It’s difficult to think of a city which isn’t intent on regenerating its waterfront. Seasides, rivers, canals and even streams can add value, and with some well-thought out development around some pleasing waterside walkways, a once-neglected quarter can thrive. The numerous success stories are there to see – London’s Butler’s Wharf did it with the helping hand of Terence Conran.
Fort Lauderdale in Florida is already known for its watery attractions. The city plays host to around 10m visitors a year, many of who come to see its extensive canal system. This is, after all, the ‘Venice of America’. It’s also a major yachting centre with more than 100 marinas and boatyards and over 42000 yachts anchored there.
Despite all this, the city still has some under-developed pockets of waterfront. Hence the commissioning of BIG by the Florida-based development company Cymbal to fashion a $250m mixed-use scheme on a run-down stretch of the New River. The site is an industrial gap in the city’s Riverwalk Park. Called – somewhat misleadingly – Marina Lofts, it will comprise 1000 rental apartments, 10,000 sq ft of restaurants, 25,000 sq ft of shops, and generous public spaces between.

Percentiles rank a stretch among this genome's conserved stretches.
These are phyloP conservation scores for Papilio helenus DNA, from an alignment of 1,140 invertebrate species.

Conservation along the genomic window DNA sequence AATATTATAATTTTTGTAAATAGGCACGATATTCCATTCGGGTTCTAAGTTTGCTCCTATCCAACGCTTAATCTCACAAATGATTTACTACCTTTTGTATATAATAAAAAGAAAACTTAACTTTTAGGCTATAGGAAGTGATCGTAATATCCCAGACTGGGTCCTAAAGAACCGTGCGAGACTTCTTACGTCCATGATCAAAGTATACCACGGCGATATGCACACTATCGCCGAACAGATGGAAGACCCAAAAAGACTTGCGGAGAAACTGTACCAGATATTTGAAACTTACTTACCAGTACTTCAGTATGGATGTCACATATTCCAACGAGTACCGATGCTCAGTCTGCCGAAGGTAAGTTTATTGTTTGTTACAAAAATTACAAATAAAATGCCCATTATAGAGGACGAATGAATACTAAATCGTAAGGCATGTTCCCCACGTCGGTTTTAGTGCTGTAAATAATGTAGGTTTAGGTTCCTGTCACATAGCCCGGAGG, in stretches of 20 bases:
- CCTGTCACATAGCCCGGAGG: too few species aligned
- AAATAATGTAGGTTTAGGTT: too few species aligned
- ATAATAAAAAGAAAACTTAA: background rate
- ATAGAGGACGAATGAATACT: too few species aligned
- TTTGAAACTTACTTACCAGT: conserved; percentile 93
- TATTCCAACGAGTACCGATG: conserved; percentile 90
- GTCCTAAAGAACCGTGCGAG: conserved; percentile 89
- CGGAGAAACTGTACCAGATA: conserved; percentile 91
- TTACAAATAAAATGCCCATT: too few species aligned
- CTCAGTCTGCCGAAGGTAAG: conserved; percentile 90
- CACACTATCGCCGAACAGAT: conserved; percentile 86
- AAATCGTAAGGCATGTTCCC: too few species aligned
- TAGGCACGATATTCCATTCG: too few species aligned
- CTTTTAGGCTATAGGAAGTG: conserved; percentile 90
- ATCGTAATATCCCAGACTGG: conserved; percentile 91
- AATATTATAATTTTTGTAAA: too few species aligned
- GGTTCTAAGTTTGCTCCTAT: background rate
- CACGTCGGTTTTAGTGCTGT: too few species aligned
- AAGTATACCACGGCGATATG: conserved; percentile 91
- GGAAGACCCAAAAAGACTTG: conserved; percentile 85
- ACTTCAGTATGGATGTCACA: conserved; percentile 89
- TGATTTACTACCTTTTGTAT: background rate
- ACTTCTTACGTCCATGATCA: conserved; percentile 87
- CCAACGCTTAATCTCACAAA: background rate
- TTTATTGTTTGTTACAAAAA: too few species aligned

“Our intent here is to create a world class project that will serve as a model for architecture, creativity, and energy along the most prime stretch of waterfront in Downtown Fort Lauderdale,” says the owner of Cymbal Development, Asi Cymbal.
But the first phase of the residential towers is unlikely to be without controversy. Rather than a couple of straight-up-and-down blocks, the architects have designed the two together, with a crack or fragmentation seeming to run between them. Their intention is to use this break as a pedestrian access to the river.
Or as BIG’s founding partner Bjarke Ingels puts it: “The project fills the gap in the waterfront of Downtown Fort Lauderdale, stitching the existing fragments of promenade together into a new and revitalized river park adding density and life to the scenic setting. The two buildings are torn open to form a cave and a canyon – opening up for the neighbourhood to reach the river. A design made through subtraction rather than addition.”
This jagged divide also allows for different apartment sizes the higher up the building you go – a refreshing change from the usual restricting grid pattern. Work on the first of the three phases of Marina Lofts is due to start in December.